BOSTON, MA - JUNE 01: Tim Wakefield #49 of the Boston Red Sox reacts after Juan Pierre of the Chicago White Sox is called safe after a rundown on June 1, 2011 at Fenway Park in Boston, Massachusetts. (Photo by Elsa/Getty Images)

Red Sox Vs. White Sox: Chicago Sweeps Series In Fenway, Rich Hill Injured In 7-4 Loss

The Red Sox will return home to Fenway to face the Chicago White Sox, aiming to continue their success against the A.L. Central and stay atop the A.L. East in the process. Read more at Over The Monster and South Side Sox.

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Red Sox 4, White Sox 7: Boston Drops Fourth Straight As White Sox Sweep Series

The Red Sox gave up an early 3-0 lead en route to a 7-4 loss on Wednesday that saw defensive errors, umpire controversy, and bullpen troubles including an injury to Rich Hill.

For the first time this series, it was the Red Sox who got off to an early lead, putting together three straight hits from David Ortiz, Carl Crawford, and Jed Lowrie to start the second inning to score the first run of the game. Josh Reddick struck out swinging for the first out, but Jarrod Saltalamacchia singled up the middle to score two more, putting Boston up 3-0.

The lead would not last. In the fourth Alexei Ramirez continued to trouble the Sox by leading off with a single. Three batters later, and he was coming around to score on Brent Lillibridge's double, putting Chicago on the board.

Wakefield would escape the inning without any further damage, but found himself in similar trouble with runners on the corners and one out in the fifth. It was at that point that second base umpire Marty Foster made one of the worst calls of the season. With Juan Pierre on first, Tim Wakefield elected to pitch out. It was a good choice--Pierre broke for second, and found himself caught in a rundown. After a couple of quick tosses, Pedroia applied a sweeping tag that appeared to catch Pierre in the back, causing him to stagger.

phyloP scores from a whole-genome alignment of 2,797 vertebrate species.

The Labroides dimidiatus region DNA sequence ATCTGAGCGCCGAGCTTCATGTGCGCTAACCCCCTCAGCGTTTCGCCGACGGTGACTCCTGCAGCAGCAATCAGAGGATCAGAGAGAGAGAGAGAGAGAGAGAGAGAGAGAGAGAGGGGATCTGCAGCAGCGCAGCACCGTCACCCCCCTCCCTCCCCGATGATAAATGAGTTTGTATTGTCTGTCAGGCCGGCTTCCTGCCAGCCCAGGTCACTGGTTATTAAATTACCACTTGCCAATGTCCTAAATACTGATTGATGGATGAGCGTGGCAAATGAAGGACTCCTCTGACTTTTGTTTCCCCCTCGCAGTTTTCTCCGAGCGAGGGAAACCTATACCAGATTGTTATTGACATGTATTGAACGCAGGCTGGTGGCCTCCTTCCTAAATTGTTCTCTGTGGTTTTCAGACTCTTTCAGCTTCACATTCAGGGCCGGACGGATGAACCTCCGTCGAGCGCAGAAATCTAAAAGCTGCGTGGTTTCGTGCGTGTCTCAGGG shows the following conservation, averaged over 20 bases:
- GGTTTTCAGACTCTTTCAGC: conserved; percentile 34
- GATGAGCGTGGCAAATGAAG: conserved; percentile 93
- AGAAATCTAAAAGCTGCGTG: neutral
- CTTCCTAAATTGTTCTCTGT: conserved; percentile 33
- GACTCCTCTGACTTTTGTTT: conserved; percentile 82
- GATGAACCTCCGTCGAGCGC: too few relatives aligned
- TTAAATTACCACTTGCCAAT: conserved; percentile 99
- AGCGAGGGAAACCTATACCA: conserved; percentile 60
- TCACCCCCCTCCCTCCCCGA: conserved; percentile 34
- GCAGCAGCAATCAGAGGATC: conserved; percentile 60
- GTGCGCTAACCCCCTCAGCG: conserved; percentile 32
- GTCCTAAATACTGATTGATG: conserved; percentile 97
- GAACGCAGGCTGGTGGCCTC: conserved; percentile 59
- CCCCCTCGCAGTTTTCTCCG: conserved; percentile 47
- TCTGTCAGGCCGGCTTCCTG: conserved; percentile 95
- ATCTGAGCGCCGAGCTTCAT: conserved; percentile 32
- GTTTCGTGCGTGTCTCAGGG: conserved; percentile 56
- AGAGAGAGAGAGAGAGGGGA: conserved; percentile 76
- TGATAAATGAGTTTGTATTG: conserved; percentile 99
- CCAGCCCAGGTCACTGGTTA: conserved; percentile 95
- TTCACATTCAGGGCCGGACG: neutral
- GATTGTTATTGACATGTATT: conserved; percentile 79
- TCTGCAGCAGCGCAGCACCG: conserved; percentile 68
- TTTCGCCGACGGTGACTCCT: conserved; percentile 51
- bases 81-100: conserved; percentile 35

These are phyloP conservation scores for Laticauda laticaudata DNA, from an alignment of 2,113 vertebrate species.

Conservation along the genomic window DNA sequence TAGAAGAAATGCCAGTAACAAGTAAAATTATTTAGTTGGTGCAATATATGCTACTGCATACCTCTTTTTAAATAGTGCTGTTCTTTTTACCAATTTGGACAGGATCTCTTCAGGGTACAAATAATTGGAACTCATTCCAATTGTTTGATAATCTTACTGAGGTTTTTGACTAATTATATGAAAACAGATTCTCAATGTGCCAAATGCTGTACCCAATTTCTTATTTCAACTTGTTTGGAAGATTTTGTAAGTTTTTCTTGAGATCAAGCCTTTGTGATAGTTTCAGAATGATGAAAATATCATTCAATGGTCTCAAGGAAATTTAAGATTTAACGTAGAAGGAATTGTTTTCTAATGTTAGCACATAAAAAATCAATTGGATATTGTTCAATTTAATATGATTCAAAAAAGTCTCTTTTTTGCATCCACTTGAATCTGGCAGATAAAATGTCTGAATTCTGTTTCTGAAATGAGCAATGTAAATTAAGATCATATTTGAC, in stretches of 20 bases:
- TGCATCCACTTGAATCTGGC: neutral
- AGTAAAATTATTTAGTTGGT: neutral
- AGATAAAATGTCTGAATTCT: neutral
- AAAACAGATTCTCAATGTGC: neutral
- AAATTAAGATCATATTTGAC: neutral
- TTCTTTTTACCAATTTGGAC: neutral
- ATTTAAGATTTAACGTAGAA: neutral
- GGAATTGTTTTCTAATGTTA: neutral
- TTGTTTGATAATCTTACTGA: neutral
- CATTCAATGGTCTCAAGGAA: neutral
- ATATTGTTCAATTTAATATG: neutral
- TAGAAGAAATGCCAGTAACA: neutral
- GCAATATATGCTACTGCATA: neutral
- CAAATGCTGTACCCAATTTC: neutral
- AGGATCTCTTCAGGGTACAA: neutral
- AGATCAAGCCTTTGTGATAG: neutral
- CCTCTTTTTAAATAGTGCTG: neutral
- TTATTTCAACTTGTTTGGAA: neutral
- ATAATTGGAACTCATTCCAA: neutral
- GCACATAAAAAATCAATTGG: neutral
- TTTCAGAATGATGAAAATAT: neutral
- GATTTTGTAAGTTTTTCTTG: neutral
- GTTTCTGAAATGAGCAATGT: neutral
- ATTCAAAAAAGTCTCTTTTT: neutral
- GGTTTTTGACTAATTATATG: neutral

As Pierre and the defenders slowed nearly to a stop, Foster signaled no out, allowing a surprise Pierre to walk into second base as an outraged Red Sox team tried to get him to check with an umpire whose view had not been almost completely blocked by Pierre as his had. He would not, and it would cost the Red Sox. The ensuing ground out that would have ended the inning instead let a second run come in, and the double down the left field line that followed it tied the game up at three-all. 

The two teams traded solo shots by Brent Lillibridge and David Ortiz in the sixth, but as the game progressed, it became clear that Sox fans would not be able to blame the umps for everything. Matt Albers allowed three straight singles to the White Sox, giving Chicago a 5-4 lead and necessitating the entrance of Rich Hill. With a full count to Adam Dunn, Hill threw a curveball, and then grabbed at his elbow as Dunn walked to first base. He would leave the game with an injury that in no way looks promising. 

While Daniel Bard's three strikeouts would provide a bright spot, the same could not be said about Jonathan Papelbon, who pulled his usual non-save situation antics, allowing a ground ball single to lead off the ninth, and a rather louder hit--a two-run bomb to Paul Konerko that put the game safely out of reach of both the Red Sox and Marty Foster's earlier error, leaving the Red Sox 7-4 losers.


White Sox 10, Red Sox 7: Alexi Ramirez, Chicago Squeak Past Boston

Drew Sutton (2-for-2, 2 RBI) led a late charge in the eighth and ninth innings, driving in one run in each inning, but the rally fell short as the Boston Red Sox fell to the Chicago White Sox, 10-7, in the second game of the series on Tuesday night at Fenway Park.

Boston (30-25) fell behind 10-1 by the sixth inning, as starting pitcher Alfredo Aceves surrendered eight runs (six earned runs) on eight hits while walking three in five innings and reliever Scott Atchison allowed two earned in two innings.

In the second inning, Chicago (26-31) struck for four runs. Gordon Beckham singled to drive in Paul Konerko, Brent Morel was safe at first on a Jed Lowrie fielding error (A.J. Pierzynski scored) and Alexi Ramirez singled to shallow center, scoring Beckham and Morel.